After a successful four-year tenure as the founding Chief Executive Officer at Art Bridges Foundation, Paul Provost has decided to step down to focus on new opportunities in the arts that have come his way.
In February during Frieze Los Angeles, Bonhams sold Coelscott’s painting Miss Liberty (1980) for $4.5m (including fees) to the Art Bridges Foundation, a non-profit established by billionaire Walmart heiress Alice Walton, who in 2011 founded the Crystal Bridges Museum of American Art in Bentonville, Arkansas. Walton has used her wealth to snap up rare works of art at auction for the museum’s collection. Colescott’s auction record was set in 2021 when George Washington Carver Crossing the Delaware (1975) sold for a record-breaking $15.3m (including fees) at Sotheby’s. It was purchased by the Lucas Museum of Narrative Art, scheduled to open in Los Angeles in 2025.
Under the stewardship of the Art Bridges Cohort Program, which fosters partnerships among museums to create collaborative exhibitions, the Smithsonian American Art Museum co-curated an expansive, multimedia experience with four museums in fast-growing areas of the western United States: the Boise Art Museum in Idaho; the Whatcom Museum in Bellingham, Washington; the Jordan Schnitzer Museum of Art at the University of Oregon; and the Utah Museum of Fine Arts at the University of Utah. For the past two years, the exhibition has stopped at each location; on July 28, it will open at our American Art Museum, its final venue.
Art Bridges Foundation is pleased to welcome its Class 2 of future museum leaders to the Art Bridges Fellows Program. Class 2 includes six individuals from across the country who will spend the next three years gaining skills and experiences in museum departments from collections to education to curatorial to exhibition design and production.
“There is no doubt that, after the murder of George Floyd and Black Lives Matter, museums took action — and some were not doing the smartest things; they were just reacting and hoping not to get canceled or called out,” said Darren Walker, the president of the Ford Foundation. “Things are settling now. There is a transformation underway.”
Ford is one of four funding groups — including the Alice L. Walton Foundation, Mellon Foundation, and Pilot House Philanthropy — that last month established the Leadership in Art Museums initiative, which commits more than $11 million to museums to increase racial equity in leadership development.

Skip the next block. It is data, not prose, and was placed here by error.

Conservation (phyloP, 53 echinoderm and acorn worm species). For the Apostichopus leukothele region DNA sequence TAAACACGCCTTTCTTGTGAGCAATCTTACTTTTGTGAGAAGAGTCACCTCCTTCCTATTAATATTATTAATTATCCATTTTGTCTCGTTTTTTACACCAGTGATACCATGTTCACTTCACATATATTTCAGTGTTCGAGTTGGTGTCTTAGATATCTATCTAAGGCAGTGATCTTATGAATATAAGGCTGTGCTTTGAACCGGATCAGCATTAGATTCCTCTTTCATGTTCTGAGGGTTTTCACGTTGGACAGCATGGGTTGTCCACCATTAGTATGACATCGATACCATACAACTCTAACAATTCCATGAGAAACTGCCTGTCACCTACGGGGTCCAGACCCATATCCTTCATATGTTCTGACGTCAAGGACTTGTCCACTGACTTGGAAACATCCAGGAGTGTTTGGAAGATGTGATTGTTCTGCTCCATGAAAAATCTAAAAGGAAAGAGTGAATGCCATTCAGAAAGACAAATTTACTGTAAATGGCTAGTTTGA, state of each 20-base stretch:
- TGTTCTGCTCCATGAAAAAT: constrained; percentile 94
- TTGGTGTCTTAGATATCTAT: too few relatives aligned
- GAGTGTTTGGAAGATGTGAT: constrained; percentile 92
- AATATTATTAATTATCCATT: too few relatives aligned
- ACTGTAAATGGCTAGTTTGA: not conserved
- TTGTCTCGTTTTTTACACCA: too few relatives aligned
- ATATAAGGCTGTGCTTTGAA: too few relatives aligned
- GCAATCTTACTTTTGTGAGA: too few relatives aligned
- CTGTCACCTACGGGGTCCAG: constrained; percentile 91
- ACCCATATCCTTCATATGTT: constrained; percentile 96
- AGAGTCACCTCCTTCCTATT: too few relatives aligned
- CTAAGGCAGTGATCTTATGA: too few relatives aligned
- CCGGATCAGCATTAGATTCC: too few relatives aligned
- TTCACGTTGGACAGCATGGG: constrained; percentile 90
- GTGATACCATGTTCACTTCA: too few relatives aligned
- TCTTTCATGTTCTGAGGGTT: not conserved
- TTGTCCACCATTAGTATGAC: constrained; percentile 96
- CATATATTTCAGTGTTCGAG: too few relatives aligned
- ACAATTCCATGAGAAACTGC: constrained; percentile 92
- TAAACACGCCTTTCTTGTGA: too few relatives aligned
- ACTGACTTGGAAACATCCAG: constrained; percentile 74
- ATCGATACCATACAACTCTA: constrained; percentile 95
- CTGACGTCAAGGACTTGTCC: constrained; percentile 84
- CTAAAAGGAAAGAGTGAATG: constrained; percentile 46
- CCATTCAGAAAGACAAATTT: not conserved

The National Museum of Wildlife Art’s 50-piece exhibit “Un/Natural Selections: Wildlife in Contemporary Art” is on a national tour, and every detail of sending the art across the country needs to be as carefully considered as the selections themselves.
“This show all started with a conversation with the Art Bridges Foundation,” Hanawalt said. “Not every show goes on the road, but this was a good show to get out contemporary pieces that we have collected.”
“I started working on the show in 2018,” museum Curator Tammi Hanawalt said. “It started with development for our space, and I’ve been working with Art Bridges since almost Day One on that, too.”
Earlier this month the Alice L. Walton Foundation, Ford Foundation, Mellon Foundation, and Pilot House Philanthropy announced the Leadership in Art Museums (LAM) initiative in which more than $11M in funding will be allocated to racial equity in the arts.
Ultimately, the future of museums depends on their ability to stay relevant and serve their communities,” said Alice Walton, philanthropist and founder of Alice L. Walton Foundation. “The LAM museums represent a variety of regions across the U.S., and help ensure that we’re increasing access to museum roles in a way that’s inclusive of communities of color, no matter where the art institution is based. With this dedicated group of funding partners, we’re united in our commitment to achieve long-lasting impact.”
Currently on view at the Utah Museum of Fine Arts is an exhibition titled “Many Wests: Artists Shape an American Idea.” This collaborative exhibition takes a critical look at Western narratives and who those narratives have historically amplified — or silenced.
Confronting what can sometimes feel like settled narratives is no easy task and certainly not one to be accomplished without community and collaboration. With that in mind, “Many Wests” was collaboratively curated by five museums that were organized by an initiative by the Smithsonian American Art Museum in Washington, D.C. and the Art Bridges Foundation in Bentonville.
48 photographs cover a wall in Utah Museum of Fine Arts (UMFA), making up the Many Wests: Artists Shape an American Idea exhibit. Connecting past to present is one of Many Wests’ goals. The exhibition challenges the mythology of the American west by centering overlooked and marginalized perspectives.
The project began as a collaboration between Art Bridges and the Terra Foundation for American Art. It resulted in a partnership between the Smithsonian American Art Museum and a consortium of Western museums, including UMFA.
The Amon Carter Museum of American Art in Fort Worth has announced a partnership with three Texas museums, made possible by a grant from the Art Bridges Foundation.
Paul R. Provost, Art Bridges Foundation CEO, stated, “Expanding access through collaboration and collection-sharing is at the heart of the Art Bridges Cohort Program, and we’re delighted to have the Amon Carter Museum of American Art leading a cohort with museums across Texas. Countless visitors will be introduced to the Carter’s collections through these exhibitions, and we’re confident the program will deepen engagement with their communities.”
Past meets present in “Action/Abstraction Redefined: Modern Native Art, 1945-1975,” running through May 28 at The Westmoreland Museum of American Art in Greensburg.